Reply
    3. Donna Curran

      Thanks for sharing this! I am a fan of old & abandoned places too. When we pass an old abandoned house or barn, I have the strongest urge to stop & go inside & explore. But, I am restrained by my inhibitions about trespassing . I always wondered what happened to the people who lived there. Thanks for the history. Fascinating!

      Reply
      1. Stefany - Post author

        James and you share this similar fascination! He gets especially excited over old abandoned roads… and he loves finding out where they lead. It’s usually that “where” where the real story lies!

        Reply
    4. John Bennett

      What, no picture of the train station?

      How about Bodie Ca? A California State Park in “arrested decay”. Lots of interesting buildings there.

      For a living town how about Bisbee Az? Tour the mine. You could check out the stair race for a fitness event.

      And yes, Jerome is interesting too.

      Reply
      1. Stefany - Post author

        You busted me! I got some train station pics and they didn’t turn out that great, LOL! I keep hearing about Bodie; my curiosity is totally peaked on that one. Thanks for the hot tip on Bisbee; adding it to the growing list!!! xoxo

        Reply
    5. Michael Pierce

      How about Jerome AZ? I was there in the early 80s and it was pretty cool and only inhabited by a few artists, now however I am not sure, possibly a tourist trap?

      Reply
      1. Stefany - Post author

        Haven’t been there yet, but I’ve heard of it… I believe there’s a museum there built in one of the old mine owners’ homes or something, and you get some interesting history of mining in the area. Good reminder! We’ll put it on our radar!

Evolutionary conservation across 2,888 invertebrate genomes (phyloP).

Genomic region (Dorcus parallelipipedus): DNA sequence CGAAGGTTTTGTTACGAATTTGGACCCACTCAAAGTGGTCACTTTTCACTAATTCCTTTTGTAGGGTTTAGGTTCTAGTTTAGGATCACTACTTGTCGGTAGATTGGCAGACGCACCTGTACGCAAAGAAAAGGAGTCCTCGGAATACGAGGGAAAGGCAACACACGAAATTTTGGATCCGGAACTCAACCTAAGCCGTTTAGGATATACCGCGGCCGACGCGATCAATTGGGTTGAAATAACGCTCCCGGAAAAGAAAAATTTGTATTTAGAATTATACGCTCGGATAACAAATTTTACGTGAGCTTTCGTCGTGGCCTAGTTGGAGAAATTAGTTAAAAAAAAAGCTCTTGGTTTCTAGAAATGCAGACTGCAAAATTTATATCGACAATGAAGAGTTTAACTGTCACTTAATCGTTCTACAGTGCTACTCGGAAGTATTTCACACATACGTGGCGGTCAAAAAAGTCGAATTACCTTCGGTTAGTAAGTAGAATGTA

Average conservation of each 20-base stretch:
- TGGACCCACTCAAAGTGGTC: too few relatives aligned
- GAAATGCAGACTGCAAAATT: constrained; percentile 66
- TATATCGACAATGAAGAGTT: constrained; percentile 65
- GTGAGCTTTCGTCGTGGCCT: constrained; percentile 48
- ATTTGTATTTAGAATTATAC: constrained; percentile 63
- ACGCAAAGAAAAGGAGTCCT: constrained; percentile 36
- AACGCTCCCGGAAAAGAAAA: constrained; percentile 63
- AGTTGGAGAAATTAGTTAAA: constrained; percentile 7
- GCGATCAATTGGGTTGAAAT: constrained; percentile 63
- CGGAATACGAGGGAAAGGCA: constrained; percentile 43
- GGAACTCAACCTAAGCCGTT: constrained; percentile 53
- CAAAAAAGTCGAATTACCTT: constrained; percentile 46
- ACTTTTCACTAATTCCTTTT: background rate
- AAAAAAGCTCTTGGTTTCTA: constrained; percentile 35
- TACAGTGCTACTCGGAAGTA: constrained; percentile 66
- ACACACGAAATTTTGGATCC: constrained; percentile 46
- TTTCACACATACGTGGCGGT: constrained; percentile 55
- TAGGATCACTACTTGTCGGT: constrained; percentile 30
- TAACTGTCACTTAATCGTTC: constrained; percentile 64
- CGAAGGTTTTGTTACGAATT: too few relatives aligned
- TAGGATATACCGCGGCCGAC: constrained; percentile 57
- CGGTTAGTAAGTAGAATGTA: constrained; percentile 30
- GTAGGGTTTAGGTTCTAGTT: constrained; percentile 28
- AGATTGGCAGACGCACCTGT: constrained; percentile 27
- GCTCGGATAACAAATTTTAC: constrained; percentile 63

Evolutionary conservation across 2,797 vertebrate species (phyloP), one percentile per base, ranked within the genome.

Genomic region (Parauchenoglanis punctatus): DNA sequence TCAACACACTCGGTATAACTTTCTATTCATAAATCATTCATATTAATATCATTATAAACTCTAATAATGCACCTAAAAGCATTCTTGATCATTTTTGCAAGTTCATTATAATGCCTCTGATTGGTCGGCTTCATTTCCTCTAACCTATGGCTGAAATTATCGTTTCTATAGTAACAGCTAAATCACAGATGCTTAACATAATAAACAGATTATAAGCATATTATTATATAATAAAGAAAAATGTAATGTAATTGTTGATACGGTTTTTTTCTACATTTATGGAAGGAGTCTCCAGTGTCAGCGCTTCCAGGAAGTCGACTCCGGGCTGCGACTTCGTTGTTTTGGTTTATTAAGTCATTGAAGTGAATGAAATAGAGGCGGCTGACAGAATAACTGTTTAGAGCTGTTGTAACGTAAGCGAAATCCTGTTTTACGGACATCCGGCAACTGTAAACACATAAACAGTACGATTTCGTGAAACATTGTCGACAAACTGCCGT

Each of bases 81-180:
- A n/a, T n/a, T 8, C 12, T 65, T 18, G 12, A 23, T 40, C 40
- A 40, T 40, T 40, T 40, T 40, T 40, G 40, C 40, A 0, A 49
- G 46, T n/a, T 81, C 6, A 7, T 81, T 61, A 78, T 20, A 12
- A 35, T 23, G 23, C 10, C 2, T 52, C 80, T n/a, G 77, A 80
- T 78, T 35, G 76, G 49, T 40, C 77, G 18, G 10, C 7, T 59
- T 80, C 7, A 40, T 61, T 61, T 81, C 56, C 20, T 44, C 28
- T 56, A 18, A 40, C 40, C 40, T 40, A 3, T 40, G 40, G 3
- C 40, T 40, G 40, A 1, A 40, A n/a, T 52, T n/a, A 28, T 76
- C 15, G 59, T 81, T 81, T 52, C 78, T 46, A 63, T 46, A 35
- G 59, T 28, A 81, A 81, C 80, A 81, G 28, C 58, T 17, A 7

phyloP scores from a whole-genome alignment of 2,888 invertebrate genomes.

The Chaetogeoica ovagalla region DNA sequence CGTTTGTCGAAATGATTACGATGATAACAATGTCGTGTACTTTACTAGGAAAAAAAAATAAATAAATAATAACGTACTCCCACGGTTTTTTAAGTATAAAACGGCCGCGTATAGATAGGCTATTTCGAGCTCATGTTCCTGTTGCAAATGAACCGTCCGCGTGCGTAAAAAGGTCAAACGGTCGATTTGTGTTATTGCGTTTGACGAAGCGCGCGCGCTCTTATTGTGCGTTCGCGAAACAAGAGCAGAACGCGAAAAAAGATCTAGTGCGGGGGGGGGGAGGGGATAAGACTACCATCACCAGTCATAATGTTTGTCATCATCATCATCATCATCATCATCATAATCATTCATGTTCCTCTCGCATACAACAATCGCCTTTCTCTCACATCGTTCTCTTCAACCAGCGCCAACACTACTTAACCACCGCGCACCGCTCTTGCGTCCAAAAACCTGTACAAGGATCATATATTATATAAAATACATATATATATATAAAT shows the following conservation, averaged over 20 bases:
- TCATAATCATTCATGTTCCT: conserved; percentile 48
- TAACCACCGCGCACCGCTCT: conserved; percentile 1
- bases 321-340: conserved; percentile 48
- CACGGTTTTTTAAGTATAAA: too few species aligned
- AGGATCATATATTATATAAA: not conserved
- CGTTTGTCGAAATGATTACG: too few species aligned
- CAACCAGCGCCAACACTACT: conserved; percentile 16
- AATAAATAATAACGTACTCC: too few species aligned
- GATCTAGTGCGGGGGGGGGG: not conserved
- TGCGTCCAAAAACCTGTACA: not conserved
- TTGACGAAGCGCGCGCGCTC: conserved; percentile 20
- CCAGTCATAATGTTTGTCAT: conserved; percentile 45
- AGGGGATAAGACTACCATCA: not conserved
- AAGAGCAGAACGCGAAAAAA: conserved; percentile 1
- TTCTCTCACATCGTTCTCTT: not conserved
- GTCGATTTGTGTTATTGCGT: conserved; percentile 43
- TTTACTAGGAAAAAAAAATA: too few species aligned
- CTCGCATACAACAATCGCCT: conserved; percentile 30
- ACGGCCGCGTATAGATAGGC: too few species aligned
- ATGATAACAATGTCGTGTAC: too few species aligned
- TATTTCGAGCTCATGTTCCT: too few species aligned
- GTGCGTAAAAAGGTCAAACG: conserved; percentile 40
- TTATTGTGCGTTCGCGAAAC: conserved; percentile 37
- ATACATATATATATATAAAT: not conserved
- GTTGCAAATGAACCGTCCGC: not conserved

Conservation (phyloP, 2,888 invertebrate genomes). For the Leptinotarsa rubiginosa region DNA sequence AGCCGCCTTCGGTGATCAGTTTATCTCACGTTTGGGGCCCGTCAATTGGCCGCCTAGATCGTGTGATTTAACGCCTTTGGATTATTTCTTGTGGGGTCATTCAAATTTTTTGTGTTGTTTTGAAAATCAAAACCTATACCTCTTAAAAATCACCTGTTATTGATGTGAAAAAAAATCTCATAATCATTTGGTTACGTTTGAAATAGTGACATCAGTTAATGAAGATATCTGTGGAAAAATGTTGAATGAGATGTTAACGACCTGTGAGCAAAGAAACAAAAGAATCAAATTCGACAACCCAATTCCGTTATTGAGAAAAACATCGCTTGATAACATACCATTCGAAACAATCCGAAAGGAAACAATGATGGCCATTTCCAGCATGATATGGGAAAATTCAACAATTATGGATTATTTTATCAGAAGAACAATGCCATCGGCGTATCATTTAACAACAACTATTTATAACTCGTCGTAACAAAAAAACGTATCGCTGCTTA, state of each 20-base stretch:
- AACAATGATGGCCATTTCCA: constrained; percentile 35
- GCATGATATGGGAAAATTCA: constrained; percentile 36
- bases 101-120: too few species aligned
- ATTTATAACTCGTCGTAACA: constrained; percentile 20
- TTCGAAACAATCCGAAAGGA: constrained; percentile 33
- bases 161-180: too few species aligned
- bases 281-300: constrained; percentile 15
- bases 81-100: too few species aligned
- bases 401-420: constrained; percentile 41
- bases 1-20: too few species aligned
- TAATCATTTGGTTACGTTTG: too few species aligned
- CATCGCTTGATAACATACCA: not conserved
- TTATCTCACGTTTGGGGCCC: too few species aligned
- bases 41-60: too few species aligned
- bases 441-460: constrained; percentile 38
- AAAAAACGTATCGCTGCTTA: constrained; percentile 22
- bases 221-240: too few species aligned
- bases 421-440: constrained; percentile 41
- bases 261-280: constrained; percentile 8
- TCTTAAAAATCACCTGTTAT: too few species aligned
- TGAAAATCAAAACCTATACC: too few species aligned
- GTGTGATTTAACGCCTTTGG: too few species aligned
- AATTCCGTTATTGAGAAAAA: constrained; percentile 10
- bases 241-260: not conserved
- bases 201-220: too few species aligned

Reply
      2. Will

        Bodie is very cool, like they say, it’s arrested in time. Jerome is alive and well and funky! Since Jerome is on a mountain, you get quite a workout going from one end to the other.

        Reply
    6. Garrett Hasty

      Pretty cool story. So much history for a short period of time. Keep up your fascinating ghost town hunting. ( Did James come up with some new ideas for his garage? I see some stone work in your future.)

      Reply
      1. Stefany - Post author

        Oh trust me… James is constantly coming up with ideas for his new shop. Although for most of them, I’ve told him he needs to win the lottery first, lol. 😉

        Reply
    7. Noel

      Pretty much, James is just the master of everything… RV mods, garage building, Mel wrangling, and now apparently staring! ;-). Stef, thanks for the cool intel on this place. History loves company. 🙂

      Reply
      1. Stefany - Post author

        Oh now don’t go giving him a big head. Although yeah okay I better admit it, James is unusually talented isn’t he, lol. I’ve long suspected he’s part alien. Put this ghost town on your bucket list, sister! xoxo

        Reply